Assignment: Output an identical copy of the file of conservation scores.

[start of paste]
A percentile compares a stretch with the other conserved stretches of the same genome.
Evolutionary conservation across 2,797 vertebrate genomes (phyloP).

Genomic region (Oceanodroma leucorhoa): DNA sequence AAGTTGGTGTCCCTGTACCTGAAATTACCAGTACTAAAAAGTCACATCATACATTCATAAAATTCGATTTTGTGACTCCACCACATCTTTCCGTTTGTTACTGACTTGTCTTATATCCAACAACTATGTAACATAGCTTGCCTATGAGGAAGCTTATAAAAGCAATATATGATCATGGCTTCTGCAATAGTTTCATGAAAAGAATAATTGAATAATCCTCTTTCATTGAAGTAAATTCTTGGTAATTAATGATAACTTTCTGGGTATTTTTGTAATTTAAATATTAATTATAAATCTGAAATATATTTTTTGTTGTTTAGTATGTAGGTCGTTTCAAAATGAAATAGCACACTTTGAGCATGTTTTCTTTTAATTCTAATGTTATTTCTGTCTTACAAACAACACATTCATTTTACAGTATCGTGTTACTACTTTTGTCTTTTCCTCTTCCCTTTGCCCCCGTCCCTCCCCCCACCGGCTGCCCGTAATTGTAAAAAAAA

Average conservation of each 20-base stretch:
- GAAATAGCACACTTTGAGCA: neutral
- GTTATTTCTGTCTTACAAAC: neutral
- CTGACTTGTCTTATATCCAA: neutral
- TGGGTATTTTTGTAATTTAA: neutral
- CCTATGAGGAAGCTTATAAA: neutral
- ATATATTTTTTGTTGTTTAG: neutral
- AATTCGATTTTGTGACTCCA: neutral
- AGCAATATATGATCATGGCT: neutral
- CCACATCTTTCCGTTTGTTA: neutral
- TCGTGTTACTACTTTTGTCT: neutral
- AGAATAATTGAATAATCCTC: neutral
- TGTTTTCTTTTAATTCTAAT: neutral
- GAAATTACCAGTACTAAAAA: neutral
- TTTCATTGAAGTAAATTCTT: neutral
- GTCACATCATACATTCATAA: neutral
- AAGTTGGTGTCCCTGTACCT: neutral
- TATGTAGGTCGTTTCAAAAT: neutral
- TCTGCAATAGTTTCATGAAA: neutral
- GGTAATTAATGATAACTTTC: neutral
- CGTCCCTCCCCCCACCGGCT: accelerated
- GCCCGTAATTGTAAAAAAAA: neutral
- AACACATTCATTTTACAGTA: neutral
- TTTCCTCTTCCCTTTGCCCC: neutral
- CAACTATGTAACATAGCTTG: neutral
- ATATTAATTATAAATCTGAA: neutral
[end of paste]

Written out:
A percentile compares a stretch with the other conserved stretches of the same genome.
Evolutionary conservation across 2,797 vertebrate genomes (phyloP).

Genomic region (Oceanodroma leucorhoa): DNA sequence AAGTTGGTGTCCCTGTACCTGAAATTACCAGTACTAAAAAGTCACATCATACATTCATAAAATTCGATTTTGTGACTCCACCACATCTTTCCGTTTGTTACTGACTTGTCTTATATCCAACAACTATGTAACATAGCTTGCCTATGAGGAAGCTTATAAAAGCAATATATGATCATGGCTTCTGCAATAGTTTCATGAAAAGAATAATTGAATAATCCTCTTTCATTGAAGTAAATTCTTGGTAATTAATGATAACTTTCTGGGTATTTTTGTAATTTAAATATTAATTATAAATCTGAAATATATTTTTTGTTGTTTAGTATGTAGGTCGTTTCAAAATGAAATAGCACACTTTGAGCATGTTTTCTTTTAATTCTAATGTTATTTCTGTCTTACAAACAACACATTCATTTTACAGTATCGTGTTACTACTTTTGTCTTTTCCTCTTCCCTTTGCCCCCGTCCCTCCCCCCACCGGCTGCCCGTAATTGTAAAAAAAA

Average conservation of each 20-base stretch:
- GAAATAGCACACTTTGAGCA: neutral
- GTTATTTCTGTCTTACAAAC: neutral
- CTGACTTGTCTTATATCCAA: neutral
- TGGGTATTTTTGTAATTTAA: neutral
- CCTATGAGGAAGCTTATAAA: neutral
- ATATATTTTTTGTTGTTTAG: neutral
- AATTCGATTTTGTGACTCCA: neutral
- AGCAATATATGATCATGGCT: neutral
- CCACATCTTTCCGTTTGTTA: neutral
- TCGTGTTACTACTTTTGTCT: neutral
- AGAATAATTGAATAATCCTC: neutral
- TGTTTTCTTTTAATTCTAAT: neutral
- GAAATTACCAGTACTAAAAA: neutral
- TTTCATTGAAGTAAATTCTT: neutral
- GTCACATCATACATTCATAA: neutral
- AAGTTGGTGTCCCTGTACCT: neutral
- TATGTAGGTCGTTTCAAAAT: neutral
- TCTGCAATAGTTTCATGAAA: neutral
- GGTAATTAATGATAACTTTC: neutral
- CGTCCCTCCCCCCACCGGCT: accelerated
- GCCCGTAATTGTAAAAAAAA: neutral
- AACACATTCATTTTACAGTA: neutral
- TTTCCTCTTCCCTTTGCCCC: neutral
- CAACTATGTAACATAGCTTG: neutral
- ATATTAATTATAAATCTGAA: neutral